Strange things run through my head when I listen to an album. Not all the time – thank God – but some of the time. Things like would you actually want to meet this musician? Does this musician burn with the same intensity in person as they do when in song? In the case of Meg Myers, if she writes from experience, she is not, given the evidence in her new album “Take Me To the Disco”, found lacking in either honesty or emotional catharsis.
This could, of course, just be theatre but it is also a fact that this entire album comes across as an emotional wrecking ball aimed at more than just reality. There is much intensity here with song after song spiralling over a spiritual abyss that threatens to take the listeners in with her. You might be thinking that this is some sort of bad thing, yet it isn’t for computers can never do anything like this and only the human spirit will ever be strong enough to translate such emotions into music.
Some will undoubtedly find this album oppressive and hard to take in anything other than small doses. Some will no do doubt cry out for happy songs sponsored by a beneficent multinational corporation as things always go better with fizzy drinks but many will nonetheless appreciate the soul on fire directness that drives “Tear Me To Pieces” or “The Death of Me” like a stake through the heart.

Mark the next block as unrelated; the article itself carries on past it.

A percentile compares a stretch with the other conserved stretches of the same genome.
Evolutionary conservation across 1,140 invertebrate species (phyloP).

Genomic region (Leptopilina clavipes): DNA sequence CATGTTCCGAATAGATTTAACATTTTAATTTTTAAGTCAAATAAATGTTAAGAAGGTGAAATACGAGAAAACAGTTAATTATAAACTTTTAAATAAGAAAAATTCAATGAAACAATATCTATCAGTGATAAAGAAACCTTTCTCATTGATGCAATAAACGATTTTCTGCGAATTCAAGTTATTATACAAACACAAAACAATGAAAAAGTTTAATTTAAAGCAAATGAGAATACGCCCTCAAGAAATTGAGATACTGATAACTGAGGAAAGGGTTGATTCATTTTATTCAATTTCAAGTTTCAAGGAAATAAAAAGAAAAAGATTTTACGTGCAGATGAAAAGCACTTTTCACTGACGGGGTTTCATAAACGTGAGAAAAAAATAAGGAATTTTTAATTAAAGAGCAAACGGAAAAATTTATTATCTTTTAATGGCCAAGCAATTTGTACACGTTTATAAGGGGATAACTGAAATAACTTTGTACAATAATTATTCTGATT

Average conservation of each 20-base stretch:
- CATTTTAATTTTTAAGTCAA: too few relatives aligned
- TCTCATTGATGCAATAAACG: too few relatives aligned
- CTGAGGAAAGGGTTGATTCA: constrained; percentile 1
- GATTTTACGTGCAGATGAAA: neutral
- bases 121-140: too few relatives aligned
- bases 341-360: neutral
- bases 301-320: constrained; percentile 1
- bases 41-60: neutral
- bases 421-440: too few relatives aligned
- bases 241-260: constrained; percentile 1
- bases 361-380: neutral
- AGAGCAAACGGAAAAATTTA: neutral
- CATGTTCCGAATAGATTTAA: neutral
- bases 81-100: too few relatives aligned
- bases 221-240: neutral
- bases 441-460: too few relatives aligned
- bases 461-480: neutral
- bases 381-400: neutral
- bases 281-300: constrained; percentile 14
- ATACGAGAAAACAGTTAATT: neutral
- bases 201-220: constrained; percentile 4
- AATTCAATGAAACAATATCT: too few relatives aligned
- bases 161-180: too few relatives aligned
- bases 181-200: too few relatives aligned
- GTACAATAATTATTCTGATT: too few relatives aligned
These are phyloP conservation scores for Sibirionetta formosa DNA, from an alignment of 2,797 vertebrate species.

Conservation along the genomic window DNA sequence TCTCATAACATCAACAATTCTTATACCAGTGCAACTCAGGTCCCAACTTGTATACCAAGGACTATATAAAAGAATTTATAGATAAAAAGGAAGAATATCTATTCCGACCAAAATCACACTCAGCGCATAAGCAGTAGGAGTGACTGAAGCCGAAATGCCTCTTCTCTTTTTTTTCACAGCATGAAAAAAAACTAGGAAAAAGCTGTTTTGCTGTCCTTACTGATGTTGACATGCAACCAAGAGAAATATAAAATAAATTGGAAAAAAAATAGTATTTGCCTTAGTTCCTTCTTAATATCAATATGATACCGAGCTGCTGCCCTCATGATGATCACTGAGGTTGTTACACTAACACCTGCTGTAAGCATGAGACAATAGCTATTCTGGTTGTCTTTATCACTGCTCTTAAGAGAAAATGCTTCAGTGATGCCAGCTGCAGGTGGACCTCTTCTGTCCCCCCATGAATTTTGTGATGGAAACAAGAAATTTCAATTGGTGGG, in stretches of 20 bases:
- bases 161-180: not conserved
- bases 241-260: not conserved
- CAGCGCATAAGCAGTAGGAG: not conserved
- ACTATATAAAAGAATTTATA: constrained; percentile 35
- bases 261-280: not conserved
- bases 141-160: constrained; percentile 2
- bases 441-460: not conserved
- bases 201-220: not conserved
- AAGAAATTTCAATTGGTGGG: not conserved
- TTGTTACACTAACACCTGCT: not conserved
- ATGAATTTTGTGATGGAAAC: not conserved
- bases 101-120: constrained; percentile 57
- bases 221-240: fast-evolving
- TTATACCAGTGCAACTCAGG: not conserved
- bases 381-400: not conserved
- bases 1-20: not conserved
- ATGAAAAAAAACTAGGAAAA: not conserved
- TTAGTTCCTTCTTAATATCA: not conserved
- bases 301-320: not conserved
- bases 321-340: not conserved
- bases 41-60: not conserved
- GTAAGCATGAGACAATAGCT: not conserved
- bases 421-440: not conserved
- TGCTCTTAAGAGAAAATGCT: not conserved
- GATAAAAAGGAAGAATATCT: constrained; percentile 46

I get paid by the word so I am prone to ramble but, if I had to describe “Take Me To The Disco” in one word then that word would be “real”. One day someone will write a gospel for the 21st century and I would not be surprised if they were to use this album as a reference. Maybe Meg Myers will be too much for most people but, then again so is reality.